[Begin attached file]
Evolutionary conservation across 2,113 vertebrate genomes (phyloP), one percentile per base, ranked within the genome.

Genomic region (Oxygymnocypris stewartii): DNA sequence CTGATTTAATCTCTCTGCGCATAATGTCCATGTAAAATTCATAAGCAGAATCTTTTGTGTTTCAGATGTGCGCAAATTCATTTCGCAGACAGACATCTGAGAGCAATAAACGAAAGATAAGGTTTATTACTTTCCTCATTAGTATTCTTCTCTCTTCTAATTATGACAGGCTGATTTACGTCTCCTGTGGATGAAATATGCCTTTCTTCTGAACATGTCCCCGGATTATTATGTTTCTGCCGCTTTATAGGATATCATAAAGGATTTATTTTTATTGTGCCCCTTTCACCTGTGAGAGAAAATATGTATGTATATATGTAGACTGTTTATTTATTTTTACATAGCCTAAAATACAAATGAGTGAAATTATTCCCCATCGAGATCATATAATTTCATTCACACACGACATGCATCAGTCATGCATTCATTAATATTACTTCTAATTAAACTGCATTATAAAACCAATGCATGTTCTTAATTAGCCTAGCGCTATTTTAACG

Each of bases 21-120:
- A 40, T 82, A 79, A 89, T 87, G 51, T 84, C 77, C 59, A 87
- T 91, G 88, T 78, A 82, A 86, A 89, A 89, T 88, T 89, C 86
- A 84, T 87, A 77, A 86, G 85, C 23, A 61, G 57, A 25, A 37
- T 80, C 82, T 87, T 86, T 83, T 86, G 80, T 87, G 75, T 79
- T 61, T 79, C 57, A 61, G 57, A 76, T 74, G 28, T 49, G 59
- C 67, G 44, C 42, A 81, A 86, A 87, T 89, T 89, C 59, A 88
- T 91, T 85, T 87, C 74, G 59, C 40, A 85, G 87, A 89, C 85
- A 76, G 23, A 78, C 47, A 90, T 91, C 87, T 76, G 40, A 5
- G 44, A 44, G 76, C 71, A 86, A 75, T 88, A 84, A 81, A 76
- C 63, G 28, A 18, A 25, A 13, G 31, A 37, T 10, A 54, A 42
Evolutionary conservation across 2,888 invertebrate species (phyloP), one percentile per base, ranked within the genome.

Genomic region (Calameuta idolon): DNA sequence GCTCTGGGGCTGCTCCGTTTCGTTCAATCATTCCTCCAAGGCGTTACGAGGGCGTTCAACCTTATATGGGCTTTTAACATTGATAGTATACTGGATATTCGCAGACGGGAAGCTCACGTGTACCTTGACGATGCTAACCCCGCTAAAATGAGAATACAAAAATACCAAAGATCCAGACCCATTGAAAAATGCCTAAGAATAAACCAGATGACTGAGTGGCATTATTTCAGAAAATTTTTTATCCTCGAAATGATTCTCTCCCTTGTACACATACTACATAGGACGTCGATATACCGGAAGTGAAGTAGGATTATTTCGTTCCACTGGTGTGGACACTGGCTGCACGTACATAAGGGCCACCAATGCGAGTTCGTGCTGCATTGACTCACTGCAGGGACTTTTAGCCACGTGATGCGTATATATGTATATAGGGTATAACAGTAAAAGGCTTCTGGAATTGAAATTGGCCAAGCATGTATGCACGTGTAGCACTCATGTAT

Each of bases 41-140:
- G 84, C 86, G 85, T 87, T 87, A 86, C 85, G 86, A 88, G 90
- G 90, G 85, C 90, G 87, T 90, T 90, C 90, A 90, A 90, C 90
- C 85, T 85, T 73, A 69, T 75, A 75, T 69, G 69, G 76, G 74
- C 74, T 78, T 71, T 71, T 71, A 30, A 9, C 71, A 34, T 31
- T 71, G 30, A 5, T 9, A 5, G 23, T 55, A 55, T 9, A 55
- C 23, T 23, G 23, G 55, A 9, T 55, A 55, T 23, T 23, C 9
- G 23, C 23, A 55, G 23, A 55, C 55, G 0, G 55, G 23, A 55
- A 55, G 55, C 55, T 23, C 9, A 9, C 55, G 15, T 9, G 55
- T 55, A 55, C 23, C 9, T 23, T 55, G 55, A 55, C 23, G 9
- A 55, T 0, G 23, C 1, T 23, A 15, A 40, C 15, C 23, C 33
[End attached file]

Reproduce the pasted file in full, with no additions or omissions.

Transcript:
Evolutionary conservation across 2,113 vertebrate genomes (phyloP), one percentile per base, ranked within the genome.

Genomic region (Oxygymnocypris stewartii): DNA sequence CTGATTTAATCTCTCTGCGCATAATGTCCATGTAAAATTCATAAGCAGAATCTTTTGTGTTTCAGATGTGCGCAAATTCATTTCGCAGACAGACATCTGAGAGCAATAAACGAAAGATAAGGTTTATTACTTTCCTCATTAGTATTCTTCTCTCTTCTAATTATGACAGGCTGATTTACGTCTCCTGTGGATGAAATATGCCTTTCTTCTGAACATGTCCCCGGATTATTATGTTTCTGCCGCTTTATAGGATATCATAAAGGATTTATTTTTATTGTGCCCCTTTCACCTGTGAGAGAAAATATGTATGTATATATGTAGACTGTTTATTTATTTTTACATAGCCTAAAATACAAATGAGTGAAATTATTCCCCATCGAGATCATATAATTTCATTCACACACGACATGCATCAGTCATGCATTCATTAATATTACTTCTAATTAAACTGCATTATAAAACCAATGCATGTTCTTAATTAGCCTAGCGCTATTTTAACG

Each of bases 21-120:
- A 40, T 82, A 79, A 89, T 87, G 51, T 84, C 77, C 59, A 87
- T 91, G 88, T 78, A 82, A 86, A 89, A 89, T 88, T 89, C 86
- A 84, T 87, A 77, A 86, G 85, C 23, A 61, G 57, A 25, A 37
- T 80, C 82, T 87, T 86, T 83, T 86, G 80, T 87, G 75, T 79
- T 61, T 79, C 57, A 61, G 57, A 76, T 74, G 28, T 49, G 59
- C 67, G 44, C 42, A 81, A 86, A 87, T 89, T 89, C 59, A 88
- T 91, T 85, T 87, C 74, G 59, C 40, A 85, G 87, A 89, C 85
- A 76, G 23, A 78, C 47, A 90, T 91, C 87, T 76, G 40, A 5
- G 44, A 44, G 76, C 71, A 86, A 75, T 88, A 84, A 81, A 76
- C 63, G 28, A 18, A 25, A 13, G 31, A 37, T 10, A 54, A 42
Evolutionary conservation across 2,888 invertebrate species (phyloP), one percentile per base, ranked within the genome.

Genomic region (Calameuta idolon): DNA sequence GCTCTGGGGCTGCTCCGTTTCGTTCAATCATTCCTCCAAGGCGTTACGAGGGCGTTCAACCTTATATGGGCTTTTAACATTGATAGTATACTGGATATTCGCAGACGGGAAGCTCACGTGTACCTTGACGATGCTAACCCCGCTAAAATGAGAATACAAAAATACCAAAGATCCAGACCCATTGAAAAATGCCTAAGAATAAACCAGATGACTGAGTGGCATTATTTCAGAAAATTTTTTATCCTCGAAATGATTCTCTCCCTTGTACACATACTACATAGGACGTCGATATACCGGAAGTGAAGTAGGATTATTTCGTTCCACTGGTGTGGACACTGGCTGCACGTACATAAGGGCCACCAATGCGAGTTCGTGCTGCATTGACTCACTGCAGGGACTTTTAGCCACGTGATGCGTATATATGTATATAGGGTATAACAGTAAAAGGCTTCTGGAATTGAAATTGGCCAAGCATGTATGCACGTGTAGCACTCATGTAT

Each of bases 41-140:
- G 84, C 86, G 85, T 87, T 87, A 86, C 85, G 86, A 88, G 90
- G 90, G 85, C 90, G 87, T 90, T 90, C 90, A 90, A 90, C 90
- C 85, T 85, T 73, A 69, T 75, A 75, T 69, G 69, G 76, G 74
- C 74, T 78, T 71, T 71, T 71, A 30, A 9, C 71, A 34, T 31
- T 71, G 30, A 5, T 9, A 5, G 23, T 55, A 55, T 9, A 55
- C 23, T 23, G 23, G 55, A 9, T 55, A 55, T 23, T 23, C 9
- G 23, C 23, A 55, G 23, A 55, C 55, G 0, G 55, G 23, A 55
- A 55, G 55, C 55, T 23, C 9, A 9, C 55, G 15, T 9, G 55
- T 55, A 55, C 23, C 9, T 23, T 55, G 55, A 55, C 23, G 9
- A 55, T 0, G 23, C 1, T 23, A 15, A 40, C 15, C 23, C 33